Happy Pitchers and Catchers day! Here’s where we stand right now at snowy Fenway Park.
Is it Opening Day yet?
A return to normalcy.
After a hectic week of planning for the 100th Anniversary game, it was really nice to come in on Saturday to a slow, easy day and a regular Saturday night game.
Even though the Red Sox blew a 9-0 lead and sent Red Sox Nation into an early season panic, I really enjoyed shooting this game. I perched in the Monster Seats for a few innings, and had some great conversation with some very interesting people as I shot.
This game’s “Thing I Learned”: Make friends with the right fans. It’ll help you out sometimes.
Last Friday, Fenway Park celebrated it’s 100th Anniversary with an elaborate pre-game ceremony followed by a game against the New York Yankees. The game itself was quite anticlimactic, ending in a pretty bad loss for the Red Sox, but that was definitely overshadowed by the magnitude of the milestone this ballpark had reached.
I was honored to be a small part of the day, and I was thrilled to witness this important moment in baseball history. Johnny Pesky, Carl Yastrzemski, Bobby Doerr, Jim Rice, Pedro Martinez, Nomar Garciaparra, Jason Varitek, Tim Wakefield, and Terry Francona were just a few of the over 200 Boston Red Sox alumni from all generations that were on hand to celebrate at Fenway. What a sight.
I shot the pre-game ceremony from the first base photo pit, and had a blast. It’s easily one of my best memories from my time working in baseball.
And as chaotic and busy as the day was leading up to the ceremony, I learned a lot about the logistics of shooting big-time events like these. There’s lots of planning that goes into organizing a huge corral of pro photographers on hand, and being part of that planning process was a valuable experience for me.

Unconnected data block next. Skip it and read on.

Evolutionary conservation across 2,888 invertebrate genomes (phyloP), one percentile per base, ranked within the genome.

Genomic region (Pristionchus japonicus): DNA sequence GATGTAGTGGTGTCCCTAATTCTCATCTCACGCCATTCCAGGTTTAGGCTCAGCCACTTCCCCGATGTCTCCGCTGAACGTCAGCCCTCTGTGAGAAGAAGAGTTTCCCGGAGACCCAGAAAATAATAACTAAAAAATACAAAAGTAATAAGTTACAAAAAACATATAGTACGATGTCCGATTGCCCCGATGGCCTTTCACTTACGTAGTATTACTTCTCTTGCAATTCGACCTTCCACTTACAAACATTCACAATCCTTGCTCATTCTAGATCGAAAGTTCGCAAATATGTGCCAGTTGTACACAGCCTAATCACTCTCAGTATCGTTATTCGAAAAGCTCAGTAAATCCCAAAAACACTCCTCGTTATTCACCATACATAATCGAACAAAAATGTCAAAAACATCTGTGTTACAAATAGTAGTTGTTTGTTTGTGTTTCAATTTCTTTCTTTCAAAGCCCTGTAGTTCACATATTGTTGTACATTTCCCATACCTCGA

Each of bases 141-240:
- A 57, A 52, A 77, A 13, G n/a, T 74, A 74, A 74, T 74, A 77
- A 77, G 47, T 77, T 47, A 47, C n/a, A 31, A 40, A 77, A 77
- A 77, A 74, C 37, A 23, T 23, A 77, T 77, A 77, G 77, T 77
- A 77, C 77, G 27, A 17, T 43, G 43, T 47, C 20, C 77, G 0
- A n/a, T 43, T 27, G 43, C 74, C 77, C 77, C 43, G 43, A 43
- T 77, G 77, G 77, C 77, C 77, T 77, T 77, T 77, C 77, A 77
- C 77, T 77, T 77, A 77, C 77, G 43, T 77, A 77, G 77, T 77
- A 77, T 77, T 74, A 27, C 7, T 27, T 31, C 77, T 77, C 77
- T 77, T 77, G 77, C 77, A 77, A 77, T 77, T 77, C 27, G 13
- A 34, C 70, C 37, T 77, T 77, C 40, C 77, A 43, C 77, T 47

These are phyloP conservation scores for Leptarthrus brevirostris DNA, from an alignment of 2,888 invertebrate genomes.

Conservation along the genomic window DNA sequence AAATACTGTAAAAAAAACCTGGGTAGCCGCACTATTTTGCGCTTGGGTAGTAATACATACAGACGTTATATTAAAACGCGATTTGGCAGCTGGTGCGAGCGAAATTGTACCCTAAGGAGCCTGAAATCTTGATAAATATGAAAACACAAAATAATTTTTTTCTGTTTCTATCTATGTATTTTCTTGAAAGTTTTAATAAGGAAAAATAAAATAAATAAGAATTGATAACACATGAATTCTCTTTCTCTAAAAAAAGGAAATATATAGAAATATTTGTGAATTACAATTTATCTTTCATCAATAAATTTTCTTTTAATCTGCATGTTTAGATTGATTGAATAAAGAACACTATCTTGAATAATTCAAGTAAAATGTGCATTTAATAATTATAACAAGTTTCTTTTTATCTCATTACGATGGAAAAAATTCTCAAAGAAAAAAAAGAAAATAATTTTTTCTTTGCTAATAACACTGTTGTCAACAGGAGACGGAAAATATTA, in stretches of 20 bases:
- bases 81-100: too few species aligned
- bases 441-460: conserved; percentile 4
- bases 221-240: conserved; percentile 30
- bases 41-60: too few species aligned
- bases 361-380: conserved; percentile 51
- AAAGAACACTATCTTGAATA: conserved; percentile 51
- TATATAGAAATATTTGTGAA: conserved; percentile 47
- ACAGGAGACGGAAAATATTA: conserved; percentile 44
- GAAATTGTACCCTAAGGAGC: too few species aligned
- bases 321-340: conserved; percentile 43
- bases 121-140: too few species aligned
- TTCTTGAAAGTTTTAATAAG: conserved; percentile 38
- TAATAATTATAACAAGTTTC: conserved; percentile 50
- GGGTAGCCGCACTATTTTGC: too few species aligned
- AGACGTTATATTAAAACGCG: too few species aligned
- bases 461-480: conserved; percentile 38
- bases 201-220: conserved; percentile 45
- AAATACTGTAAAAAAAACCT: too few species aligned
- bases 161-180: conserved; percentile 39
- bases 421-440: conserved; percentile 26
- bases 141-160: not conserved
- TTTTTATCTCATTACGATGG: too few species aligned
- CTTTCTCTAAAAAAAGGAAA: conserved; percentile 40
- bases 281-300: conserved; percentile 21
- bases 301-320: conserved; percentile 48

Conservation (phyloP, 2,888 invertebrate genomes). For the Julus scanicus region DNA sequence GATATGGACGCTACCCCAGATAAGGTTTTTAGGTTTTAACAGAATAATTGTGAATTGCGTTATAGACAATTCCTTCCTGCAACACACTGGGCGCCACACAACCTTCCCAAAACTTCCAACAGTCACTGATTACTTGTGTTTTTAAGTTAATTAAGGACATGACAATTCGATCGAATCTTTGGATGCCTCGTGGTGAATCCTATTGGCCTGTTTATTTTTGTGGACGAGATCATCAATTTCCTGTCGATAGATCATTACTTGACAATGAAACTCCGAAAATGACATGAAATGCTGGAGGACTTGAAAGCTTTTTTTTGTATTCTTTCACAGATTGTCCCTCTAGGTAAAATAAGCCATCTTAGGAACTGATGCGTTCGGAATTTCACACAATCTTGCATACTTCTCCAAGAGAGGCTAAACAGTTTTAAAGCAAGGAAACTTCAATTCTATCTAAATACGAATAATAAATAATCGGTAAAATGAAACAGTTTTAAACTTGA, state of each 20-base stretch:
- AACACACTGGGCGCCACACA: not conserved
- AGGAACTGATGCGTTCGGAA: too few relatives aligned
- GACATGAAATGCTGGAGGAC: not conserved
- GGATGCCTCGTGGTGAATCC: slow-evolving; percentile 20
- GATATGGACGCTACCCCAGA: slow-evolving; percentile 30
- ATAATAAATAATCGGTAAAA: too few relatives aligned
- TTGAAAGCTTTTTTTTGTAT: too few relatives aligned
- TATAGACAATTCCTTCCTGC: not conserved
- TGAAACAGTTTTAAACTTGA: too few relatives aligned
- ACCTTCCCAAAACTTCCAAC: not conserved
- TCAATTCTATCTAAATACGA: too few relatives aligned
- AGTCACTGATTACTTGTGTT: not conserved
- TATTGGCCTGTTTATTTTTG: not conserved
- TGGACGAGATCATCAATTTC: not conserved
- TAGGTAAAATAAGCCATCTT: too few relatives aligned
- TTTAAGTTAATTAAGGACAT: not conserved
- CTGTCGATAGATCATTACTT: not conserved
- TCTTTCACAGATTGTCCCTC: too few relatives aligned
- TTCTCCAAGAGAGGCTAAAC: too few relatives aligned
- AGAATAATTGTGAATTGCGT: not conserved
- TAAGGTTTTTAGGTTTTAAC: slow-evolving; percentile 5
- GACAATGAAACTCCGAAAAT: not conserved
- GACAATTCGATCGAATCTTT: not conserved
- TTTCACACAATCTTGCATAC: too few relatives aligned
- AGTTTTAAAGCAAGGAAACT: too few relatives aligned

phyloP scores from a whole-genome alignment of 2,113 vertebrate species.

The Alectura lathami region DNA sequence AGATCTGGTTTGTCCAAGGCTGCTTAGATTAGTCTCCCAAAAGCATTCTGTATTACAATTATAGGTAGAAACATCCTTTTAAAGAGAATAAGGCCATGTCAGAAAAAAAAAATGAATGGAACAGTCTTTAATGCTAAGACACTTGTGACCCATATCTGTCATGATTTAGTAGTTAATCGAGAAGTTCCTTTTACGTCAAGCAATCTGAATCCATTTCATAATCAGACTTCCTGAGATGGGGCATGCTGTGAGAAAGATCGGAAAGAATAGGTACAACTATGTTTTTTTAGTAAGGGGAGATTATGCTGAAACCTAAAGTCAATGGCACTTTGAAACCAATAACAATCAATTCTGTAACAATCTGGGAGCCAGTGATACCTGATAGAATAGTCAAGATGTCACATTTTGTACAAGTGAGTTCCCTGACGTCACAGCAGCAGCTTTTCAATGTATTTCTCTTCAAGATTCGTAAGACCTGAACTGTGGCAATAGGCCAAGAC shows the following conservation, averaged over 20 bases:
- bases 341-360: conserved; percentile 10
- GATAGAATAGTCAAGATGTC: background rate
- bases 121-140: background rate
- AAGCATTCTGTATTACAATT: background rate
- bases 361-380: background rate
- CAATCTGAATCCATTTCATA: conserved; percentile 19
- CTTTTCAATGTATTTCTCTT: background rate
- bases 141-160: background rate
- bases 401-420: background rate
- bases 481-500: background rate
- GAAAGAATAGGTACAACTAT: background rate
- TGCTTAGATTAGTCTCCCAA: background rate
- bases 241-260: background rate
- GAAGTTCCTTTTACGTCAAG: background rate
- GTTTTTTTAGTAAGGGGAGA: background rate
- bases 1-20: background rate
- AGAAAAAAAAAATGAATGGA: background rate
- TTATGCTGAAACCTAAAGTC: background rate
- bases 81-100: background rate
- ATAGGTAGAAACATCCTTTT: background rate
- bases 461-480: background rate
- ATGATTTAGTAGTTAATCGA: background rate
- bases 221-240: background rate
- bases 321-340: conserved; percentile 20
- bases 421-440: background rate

There’s so much more I could say, but I think I’ll let the images do the talking. Click the photos to enlarge, if you’d like! And, check the Boston Red Sox Facebook Page to view their Timeline cover photo shot by yours truly.
I’d love to hear your thoughts about this milestone, the ceremony, the recent Red Sox performance, these photos, or anything else!
The last several days have been a whirlwind for baseball in Boston, so I’m just now finding the time to post everything I’ve documented recently. I apologize for the delay!
I’ll start with these images from last Thursday, when Fenway Park welcomed all fans in for an open house in honor of the 100th anniversary celebration planned for the following day. I think it was a really neat idea, and it certainly provided lots of opportunities for good pictures.
It was an extremely busy day in which I found myself shooting nonstop from 9 in the morning to 4 in the afternoon. To keep sane between photographing autograph session after autograph session, I went out periodically and shot features. The interactions between people, both young and old, and the architectural elements of Fenway itself, made for the most interesting photos, so that’s what I tried to focus on.
Here are a few from the day. Click the photos to enlarge, if you’d like!
Last night was rough for Red Sox Nation. What started out as a close game quickly took a turn for the worst, ending in an 18-3 rout by what looks to be a very strong Texas Rangers ball club.
So, for a Red Sox photographer whose job is to capture the team and the environment in the most positive light possible, that score made for a long night. Obviously, there was no Red Sox action on the field to shoot, and my usually lively fan photos were anything but that. And how can I blame the fans? It was painful to watch.
The only option left was to hunt for generic, stock images of the stadium – ones that could be used for any type of publication or in any situation. I was happy with these two.
This game’s “Thing I Learned”: Find the security guards who take an interest in photography and who are most willing to help you out, and shoot near them. I’m quickly learning the spots where I can work with a “personal bodyguard” of sorts near me at all times.
Here’s something that rarely happens: A professional baseball game that begins at 11:05 in the morning. Such was the case yesterday in order to accommodate huge crowds in town for the annual Boston Marathon.
It was highly entertaining. I wasn’t aware that so many people could drink so much alcohol before noon. The whole stadium was particularly rowdy.
The game itself was very slow, and there really wasn’t much action to shoot. Sometimes baseball is like that. I did like these two action frames above, though, as well as the two stadium shots.
This game’s “Thing I Learned”: The NESN television camera deck hanging behind home plate is a great spot to shoot from. It provides both great views of the entire ballpark (see picture #1 above) and clean sight lines to shoot infield action. I also fooled around with a LensBaby for this first time (picture #2), which I’ll definitely continue to use as the season goes on.